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I grew up with two older sisters in Hempstead, Long Island, a town considered, throughout the 1950s, to be a model of integration. My mother was a dedicated third-grade teacher in an inner-city school. I devoured all the books she brought me. My father, a lawyer who preferred bridge and backgammon to the law, taught me chess and told stories that made me laugh. He was born in Russia and named me for a Russian city, something that I was often teased about at school. It was the Cold War. We had frequent air-raid drills where we had to crouch down in the hallways with our coats over our heads. I was also teased for being the only kid in school who’d skipped the fourth grade.
Still, I loved my neighborhood, with its people of every color and nationality. Our friends from Jamaica taught us the limbo. Gospel music spilled out of the Baptist church, jazz and rhythm and blues from many houses. I rode my bike everywhere, making up poems in my head. In a poem that won a prize in Oberon poetry magazine’s 2006 contest, judged by Louis Simpson, I paint a picture of myself in high school: “Where is the girl who forgot to eat, / who thought nothing of riding a bike / thirty miles to Manhattan after school, / who recited poems in the grass by candlelight, / chanted hymns of praise to trees and stars, / read books as she wrote them in her sleep . . .”
By the middle of the 1960s, our family alone was integrating our street and I
When I was sixteen, my mother died of cancer. By then, my father had lost his job. That was a terrible time. But in my senior year, I won a debating contest and ended up as a delegate to the New York Herald Tribune World Youth Forum. We were taken all over Europe, meeting heads of state. I met the Bolivian delegate and, after graduate school, married him.
We have two daughters, born in 1978 and 1982. They are two reasons I began writing for children. Before, I’d worked as a storyteller and a writer and producer of educational films, though poetry remained my first love.
I started my teaching career at my kitchen table, leading a writing club for my older daughter and her friends. Soon, my first two picture books were published, Since Lulu Learned the Cancan (illustrated by Sandra Forrest) and The Perilous Pit (illustrated by Jacqueline Chwast) and both appear as animated apps from Auryn in Spring 2012. The Perilous Pit was a New York Times Book Review “Best Illustrated Children’s Book” of 1993.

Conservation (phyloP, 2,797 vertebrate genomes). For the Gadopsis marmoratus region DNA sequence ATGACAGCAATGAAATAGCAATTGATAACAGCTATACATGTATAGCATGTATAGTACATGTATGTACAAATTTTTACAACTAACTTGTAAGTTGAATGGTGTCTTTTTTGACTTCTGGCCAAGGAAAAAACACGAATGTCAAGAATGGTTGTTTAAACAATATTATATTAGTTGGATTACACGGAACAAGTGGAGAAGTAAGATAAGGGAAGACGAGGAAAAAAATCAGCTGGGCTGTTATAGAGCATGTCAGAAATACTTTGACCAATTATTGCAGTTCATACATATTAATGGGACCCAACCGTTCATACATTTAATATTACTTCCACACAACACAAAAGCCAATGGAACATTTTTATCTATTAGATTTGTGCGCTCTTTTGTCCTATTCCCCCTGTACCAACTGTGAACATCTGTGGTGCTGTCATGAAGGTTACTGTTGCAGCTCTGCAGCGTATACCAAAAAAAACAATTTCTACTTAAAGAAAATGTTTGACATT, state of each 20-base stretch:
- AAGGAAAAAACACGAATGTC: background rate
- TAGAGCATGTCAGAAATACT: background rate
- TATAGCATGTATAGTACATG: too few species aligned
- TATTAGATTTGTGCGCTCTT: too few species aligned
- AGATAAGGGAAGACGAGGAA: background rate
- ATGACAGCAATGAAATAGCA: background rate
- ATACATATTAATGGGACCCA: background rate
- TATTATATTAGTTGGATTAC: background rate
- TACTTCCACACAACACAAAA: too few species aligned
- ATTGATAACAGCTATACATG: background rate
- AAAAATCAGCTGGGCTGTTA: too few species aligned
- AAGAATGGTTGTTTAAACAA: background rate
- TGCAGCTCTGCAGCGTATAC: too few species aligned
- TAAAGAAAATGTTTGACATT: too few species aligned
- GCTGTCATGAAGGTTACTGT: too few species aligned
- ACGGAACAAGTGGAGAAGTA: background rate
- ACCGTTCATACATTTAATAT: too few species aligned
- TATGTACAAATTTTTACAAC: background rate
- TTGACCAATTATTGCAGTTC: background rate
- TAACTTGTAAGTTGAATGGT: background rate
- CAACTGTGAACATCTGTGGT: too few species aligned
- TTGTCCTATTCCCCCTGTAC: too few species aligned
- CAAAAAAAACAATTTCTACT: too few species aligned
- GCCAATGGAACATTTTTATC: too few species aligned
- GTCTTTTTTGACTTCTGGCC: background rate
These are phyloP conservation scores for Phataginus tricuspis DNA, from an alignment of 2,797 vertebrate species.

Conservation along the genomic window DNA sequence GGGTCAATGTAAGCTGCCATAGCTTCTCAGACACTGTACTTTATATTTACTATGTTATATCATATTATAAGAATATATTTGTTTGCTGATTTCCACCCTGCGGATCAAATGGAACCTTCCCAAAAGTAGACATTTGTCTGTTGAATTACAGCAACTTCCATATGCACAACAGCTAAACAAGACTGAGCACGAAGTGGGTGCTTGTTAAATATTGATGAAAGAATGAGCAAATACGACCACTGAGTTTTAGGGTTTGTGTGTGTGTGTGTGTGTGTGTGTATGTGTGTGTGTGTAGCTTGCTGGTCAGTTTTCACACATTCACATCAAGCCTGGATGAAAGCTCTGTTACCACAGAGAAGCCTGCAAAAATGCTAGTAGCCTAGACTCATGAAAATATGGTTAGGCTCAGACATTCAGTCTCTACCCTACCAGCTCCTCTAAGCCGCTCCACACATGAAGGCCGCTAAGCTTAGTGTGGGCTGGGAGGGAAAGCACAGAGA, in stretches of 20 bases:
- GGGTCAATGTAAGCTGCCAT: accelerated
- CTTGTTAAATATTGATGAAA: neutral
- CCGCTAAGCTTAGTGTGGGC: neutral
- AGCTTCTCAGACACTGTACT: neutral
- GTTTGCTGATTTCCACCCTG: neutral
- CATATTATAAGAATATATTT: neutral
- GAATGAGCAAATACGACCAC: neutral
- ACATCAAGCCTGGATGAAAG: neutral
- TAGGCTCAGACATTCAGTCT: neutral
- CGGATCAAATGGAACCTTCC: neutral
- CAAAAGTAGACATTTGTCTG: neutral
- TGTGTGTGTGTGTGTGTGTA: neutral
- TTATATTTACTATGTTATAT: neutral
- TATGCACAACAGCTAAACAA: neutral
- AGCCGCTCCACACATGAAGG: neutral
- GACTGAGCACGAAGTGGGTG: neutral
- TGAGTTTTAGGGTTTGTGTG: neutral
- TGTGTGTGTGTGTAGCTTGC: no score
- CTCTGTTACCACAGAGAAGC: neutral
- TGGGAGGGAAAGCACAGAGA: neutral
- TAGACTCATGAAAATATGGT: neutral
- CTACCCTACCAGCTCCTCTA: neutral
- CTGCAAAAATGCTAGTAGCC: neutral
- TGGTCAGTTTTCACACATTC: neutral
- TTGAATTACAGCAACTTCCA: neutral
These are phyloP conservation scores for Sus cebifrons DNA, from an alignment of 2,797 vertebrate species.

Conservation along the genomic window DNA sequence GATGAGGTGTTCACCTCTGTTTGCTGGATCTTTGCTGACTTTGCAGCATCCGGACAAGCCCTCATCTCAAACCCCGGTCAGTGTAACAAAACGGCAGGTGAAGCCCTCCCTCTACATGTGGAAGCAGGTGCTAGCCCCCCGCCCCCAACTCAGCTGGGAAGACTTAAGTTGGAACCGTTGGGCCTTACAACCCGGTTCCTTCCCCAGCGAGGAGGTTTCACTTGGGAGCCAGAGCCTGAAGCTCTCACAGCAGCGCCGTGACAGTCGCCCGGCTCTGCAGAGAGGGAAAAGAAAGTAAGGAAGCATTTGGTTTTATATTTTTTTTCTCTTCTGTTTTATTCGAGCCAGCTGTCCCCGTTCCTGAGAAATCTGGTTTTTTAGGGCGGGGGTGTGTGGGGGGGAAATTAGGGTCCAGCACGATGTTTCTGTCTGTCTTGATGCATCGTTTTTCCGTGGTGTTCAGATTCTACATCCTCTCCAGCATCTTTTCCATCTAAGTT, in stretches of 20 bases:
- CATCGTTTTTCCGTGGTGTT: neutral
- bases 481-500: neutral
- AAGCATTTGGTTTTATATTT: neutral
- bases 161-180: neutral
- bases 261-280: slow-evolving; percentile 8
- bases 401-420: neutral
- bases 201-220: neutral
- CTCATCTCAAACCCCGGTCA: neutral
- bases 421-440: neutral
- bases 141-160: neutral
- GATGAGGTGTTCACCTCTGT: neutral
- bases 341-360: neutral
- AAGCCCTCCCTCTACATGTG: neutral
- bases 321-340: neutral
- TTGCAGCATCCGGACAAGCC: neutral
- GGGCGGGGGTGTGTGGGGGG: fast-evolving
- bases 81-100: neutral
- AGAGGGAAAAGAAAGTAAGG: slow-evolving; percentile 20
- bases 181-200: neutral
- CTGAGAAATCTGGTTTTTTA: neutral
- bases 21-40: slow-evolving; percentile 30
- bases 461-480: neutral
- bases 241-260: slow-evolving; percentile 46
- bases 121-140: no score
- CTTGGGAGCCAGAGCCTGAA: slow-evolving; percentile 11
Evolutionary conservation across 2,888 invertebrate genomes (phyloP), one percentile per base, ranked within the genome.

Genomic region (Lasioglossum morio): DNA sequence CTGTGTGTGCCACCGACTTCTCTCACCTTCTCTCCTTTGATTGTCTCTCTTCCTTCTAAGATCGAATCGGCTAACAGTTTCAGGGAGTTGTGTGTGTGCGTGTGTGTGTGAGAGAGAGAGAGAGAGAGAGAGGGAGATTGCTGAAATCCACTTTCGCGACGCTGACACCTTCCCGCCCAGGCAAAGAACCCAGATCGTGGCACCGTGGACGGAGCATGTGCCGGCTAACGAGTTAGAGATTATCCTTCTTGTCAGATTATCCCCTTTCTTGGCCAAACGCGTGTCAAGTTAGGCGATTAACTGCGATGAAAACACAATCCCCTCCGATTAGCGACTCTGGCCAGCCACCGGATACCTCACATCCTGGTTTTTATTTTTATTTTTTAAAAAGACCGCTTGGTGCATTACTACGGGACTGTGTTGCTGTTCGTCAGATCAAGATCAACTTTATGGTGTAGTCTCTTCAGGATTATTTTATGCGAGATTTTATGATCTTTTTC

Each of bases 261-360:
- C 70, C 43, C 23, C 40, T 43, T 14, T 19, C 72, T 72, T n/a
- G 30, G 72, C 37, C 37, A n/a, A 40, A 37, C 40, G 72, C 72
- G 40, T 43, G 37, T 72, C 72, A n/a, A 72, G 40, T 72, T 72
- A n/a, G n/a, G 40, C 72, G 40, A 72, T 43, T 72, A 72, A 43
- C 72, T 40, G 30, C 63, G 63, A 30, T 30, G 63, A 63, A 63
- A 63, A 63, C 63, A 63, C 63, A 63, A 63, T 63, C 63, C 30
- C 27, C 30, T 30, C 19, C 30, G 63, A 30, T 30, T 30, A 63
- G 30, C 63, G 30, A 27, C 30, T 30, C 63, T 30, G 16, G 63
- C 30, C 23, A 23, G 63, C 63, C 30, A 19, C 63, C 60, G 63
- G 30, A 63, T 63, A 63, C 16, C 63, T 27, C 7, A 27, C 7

My book of translations of Chinese poetry (coauthored by Siyu Liu), A Thousand Peaks: Poems from China, was selected for the New York Public Library’s Books for the Teen Age 2003 list. Two Sticks (illustrated by Anne Wilsdorf) appeared on Farrar, Straus and Giroux’s Spring 2007 list and was honored by Bank Street’s College of Education as one of the best children’s books of the year. This humorous picture book in rhymed verse grew from the music of my childhood, as did my next FSG book, Thelonious Mouse (2011), illustrated by Anne Wilsdorf with the same comic verve she brought to Two Sticks. My love of music is also evident in my chapbook of poems, What Remains (Finishing Line Press, 2011) which contains the poem chosen as Oberon’s 2010 first-prize winner, judged by L. S. Asekoff, “Listening to My Favorite Things from The Best of John Coltrane.”
Currently, I’m collaborating with an illustrator (Jeanne de Sainte Marie) and producer (Actialuna) based in Paris, France, on an animated, inter-active poetry app for the iPad, A Word’s A Bird, which takes flight in 2012. I look forward to sharing it with the children in my poetry workshops.
Of all the reviews of my writing and teaching, the one I treasure most came from a former student, Christine Slatest, now an English teacher. A poem she wrote in fifth grade appears in my book Metaphors & Similes You Can Eat and 12 More Great Poetry Writing Lessons. Christine wrote, “My interest in writing poetry began in Mrs. Protopopescu’s workshops. Her visits to my elementary school changed my life.” An author/teacher can’t hope for more than that.